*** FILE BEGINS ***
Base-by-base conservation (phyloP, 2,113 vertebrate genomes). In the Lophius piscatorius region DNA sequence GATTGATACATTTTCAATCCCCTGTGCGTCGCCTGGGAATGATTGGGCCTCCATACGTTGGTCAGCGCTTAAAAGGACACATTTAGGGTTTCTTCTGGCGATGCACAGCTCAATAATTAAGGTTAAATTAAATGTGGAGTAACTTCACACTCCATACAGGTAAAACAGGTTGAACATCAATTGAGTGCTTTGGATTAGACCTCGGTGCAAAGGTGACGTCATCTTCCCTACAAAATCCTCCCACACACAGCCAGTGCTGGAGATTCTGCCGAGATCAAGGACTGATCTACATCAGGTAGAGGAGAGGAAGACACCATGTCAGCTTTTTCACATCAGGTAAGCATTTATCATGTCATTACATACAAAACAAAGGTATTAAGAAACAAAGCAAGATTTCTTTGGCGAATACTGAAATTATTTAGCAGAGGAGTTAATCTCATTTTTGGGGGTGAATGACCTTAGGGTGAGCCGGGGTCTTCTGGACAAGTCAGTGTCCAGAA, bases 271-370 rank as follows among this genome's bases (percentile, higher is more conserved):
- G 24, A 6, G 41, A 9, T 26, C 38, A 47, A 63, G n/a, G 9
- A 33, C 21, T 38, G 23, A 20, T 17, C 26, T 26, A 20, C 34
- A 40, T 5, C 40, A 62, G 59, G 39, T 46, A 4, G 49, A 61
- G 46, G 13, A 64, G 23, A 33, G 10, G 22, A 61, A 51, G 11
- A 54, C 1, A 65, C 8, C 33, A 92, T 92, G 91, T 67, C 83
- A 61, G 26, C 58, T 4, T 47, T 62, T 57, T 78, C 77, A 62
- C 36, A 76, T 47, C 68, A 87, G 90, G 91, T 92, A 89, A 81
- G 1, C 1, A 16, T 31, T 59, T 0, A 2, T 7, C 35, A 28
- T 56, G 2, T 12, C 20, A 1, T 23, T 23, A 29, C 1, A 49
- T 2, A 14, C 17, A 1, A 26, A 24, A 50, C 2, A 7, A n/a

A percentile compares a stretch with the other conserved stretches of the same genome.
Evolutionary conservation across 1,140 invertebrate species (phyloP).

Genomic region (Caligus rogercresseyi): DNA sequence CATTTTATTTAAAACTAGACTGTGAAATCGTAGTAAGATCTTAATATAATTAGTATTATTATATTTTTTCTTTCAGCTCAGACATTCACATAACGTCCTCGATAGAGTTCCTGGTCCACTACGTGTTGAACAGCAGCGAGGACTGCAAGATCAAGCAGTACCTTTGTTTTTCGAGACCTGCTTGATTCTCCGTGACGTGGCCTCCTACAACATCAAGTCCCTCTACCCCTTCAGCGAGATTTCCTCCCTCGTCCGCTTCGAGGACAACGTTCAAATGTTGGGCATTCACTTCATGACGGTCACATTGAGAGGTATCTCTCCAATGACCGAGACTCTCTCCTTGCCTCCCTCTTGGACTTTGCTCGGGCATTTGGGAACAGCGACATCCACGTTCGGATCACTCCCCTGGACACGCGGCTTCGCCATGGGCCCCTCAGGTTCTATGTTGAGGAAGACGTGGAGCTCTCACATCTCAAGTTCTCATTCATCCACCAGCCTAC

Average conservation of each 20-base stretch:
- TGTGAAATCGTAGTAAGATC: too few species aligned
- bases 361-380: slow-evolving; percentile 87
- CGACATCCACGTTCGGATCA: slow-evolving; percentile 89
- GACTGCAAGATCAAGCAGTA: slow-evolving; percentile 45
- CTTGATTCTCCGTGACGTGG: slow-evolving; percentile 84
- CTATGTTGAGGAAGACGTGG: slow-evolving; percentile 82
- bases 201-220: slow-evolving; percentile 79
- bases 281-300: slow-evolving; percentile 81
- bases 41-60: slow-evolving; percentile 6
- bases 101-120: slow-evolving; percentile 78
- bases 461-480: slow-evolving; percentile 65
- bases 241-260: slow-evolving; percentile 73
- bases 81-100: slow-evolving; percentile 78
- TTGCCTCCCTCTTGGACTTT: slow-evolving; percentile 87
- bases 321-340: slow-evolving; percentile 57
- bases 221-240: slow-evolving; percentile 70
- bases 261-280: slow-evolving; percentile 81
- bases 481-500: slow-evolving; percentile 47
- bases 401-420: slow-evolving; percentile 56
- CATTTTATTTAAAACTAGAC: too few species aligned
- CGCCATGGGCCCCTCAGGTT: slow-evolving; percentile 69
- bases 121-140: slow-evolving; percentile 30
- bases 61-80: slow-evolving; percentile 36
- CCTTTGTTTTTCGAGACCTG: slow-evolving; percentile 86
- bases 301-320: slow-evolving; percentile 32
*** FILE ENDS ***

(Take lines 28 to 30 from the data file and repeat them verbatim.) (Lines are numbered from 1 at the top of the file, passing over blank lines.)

- bases 81-100: slow-evolving; percentile 78
- TTGCCTCCCTCTTGGACTTT: slow-evolving; percentile 87
- bases 321-340: slow-evolving; percentile 57